I’m going to need a new notebook as I’m scribbling like mad every day. I enjoyed creating a rough map by hand to get my head around the different aspects of the project to help with project planning, this was fun!

RFF scribble by Leah

Here are a few things that have stuck in my mind so far:

Most people can do imagining but what we are missing is the infrastructure and implementation to make things happen — just one of many nuggets in a mind-expanding conversation with Graham from International Futures Forum, Bridie and Zoe from The Robertson Trust.

The best thing that the funding programme did was to get out of the way (and) The effectiveness of small neighbourhood work that it is ‘one inch wide and a mile deep’ — in an inspiring conversation with Grace Bremner from Local Trust about the programme she has managed, Creative Civic Change (looking forward to more conversations with Grace, couldn’t write fast enough!)

Taking people with us and sitting with the awkward parts — in a conversation with Kate from EVOC (who I know so well from my role at Whale Arts- and I’m so chuffed to be working with now at EVOC!) about starting collective conversations with organisations about if / how we can design a long-term fund together.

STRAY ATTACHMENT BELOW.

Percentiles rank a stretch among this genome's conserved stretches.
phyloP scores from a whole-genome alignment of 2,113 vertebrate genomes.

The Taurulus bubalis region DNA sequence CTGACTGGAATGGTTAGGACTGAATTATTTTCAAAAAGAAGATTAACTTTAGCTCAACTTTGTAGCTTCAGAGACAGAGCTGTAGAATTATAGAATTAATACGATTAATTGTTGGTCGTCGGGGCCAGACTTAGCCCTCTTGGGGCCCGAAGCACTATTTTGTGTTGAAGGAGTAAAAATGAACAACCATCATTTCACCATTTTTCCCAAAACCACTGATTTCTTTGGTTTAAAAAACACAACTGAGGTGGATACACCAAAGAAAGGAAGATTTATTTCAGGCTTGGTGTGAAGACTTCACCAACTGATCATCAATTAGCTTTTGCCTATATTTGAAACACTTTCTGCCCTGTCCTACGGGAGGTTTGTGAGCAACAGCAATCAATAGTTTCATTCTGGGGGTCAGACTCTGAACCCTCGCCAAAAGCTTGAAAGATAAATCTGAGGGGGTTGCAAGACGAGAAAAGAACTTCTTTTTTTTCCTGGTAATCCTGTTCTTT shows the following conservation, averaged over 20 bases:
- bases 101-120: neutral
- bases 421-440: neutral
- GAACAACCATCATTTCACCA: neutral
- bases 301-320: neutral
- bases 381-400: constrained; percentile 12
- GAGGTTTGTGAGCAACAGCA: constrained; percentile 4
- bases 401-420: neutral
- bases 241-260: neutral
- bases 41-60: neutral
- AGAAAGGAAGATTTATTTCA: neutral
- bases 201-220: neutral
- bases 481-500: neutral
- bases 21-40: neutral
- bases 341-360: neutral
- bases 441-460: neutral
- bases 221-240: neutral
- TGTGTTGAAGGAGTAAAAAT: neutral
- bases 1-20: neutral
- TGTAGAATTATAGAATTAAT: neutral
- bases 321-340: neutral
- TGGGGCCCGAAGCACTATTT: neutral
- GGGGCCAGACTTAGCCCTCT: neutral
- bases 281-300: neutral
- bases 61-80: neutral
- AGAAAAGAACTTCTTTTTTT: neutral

Paying close attention to power — in a meeting with colleagues at our newly formed CAPE (Collaborative Anti-Poverty Edinburgh) meeting.

How able will people (individuals and organisations) be to think long-term when dealing with current and ongoing cost of living crisis? — in pretty much every conversation I have had over the last two weeks.

I’ve been looking back at this beautiful use of Miro for recording the Lottery Civil Society Open Enquiries and pondering if we can use this for the development of Regenerative Futures Fund.

I’ve been reading the SCVO Response to Scottish Government Spending Review — with particular interest in the focus on the need for long term multi-year funding.

I’ve been working my way through the New Frontiers conference (which I couldn’t attend as it coincided with my last week at Whale Arts) but it’s full of inspiration and I’m hoping to meet many other who were involved. This was created by Sophia Parker and others at Joseph Rowntree Foundation and I couldn’t recommend this more.

And I’m looking forward to attending this on Monday — Racial Equity in Grantmaking led by Corra — and I have been following #BAMEOnline by Martha Awojobi — and going spend time catching up as I only picked up on this last week via my friend Shasta. Please let me know what else I should be reading, who I should be talking to and what I can share.

Phew — didn’t mean that to be so long, it’s been a mind blowing couple of weeks! More soon…



Leah Black

Lead, Regenerative Futures Fund Edinburgh; Chief Executive, Whale Arts; Warden, Incorporation of Goldsmiths; MBA student, Edinburgh Business School.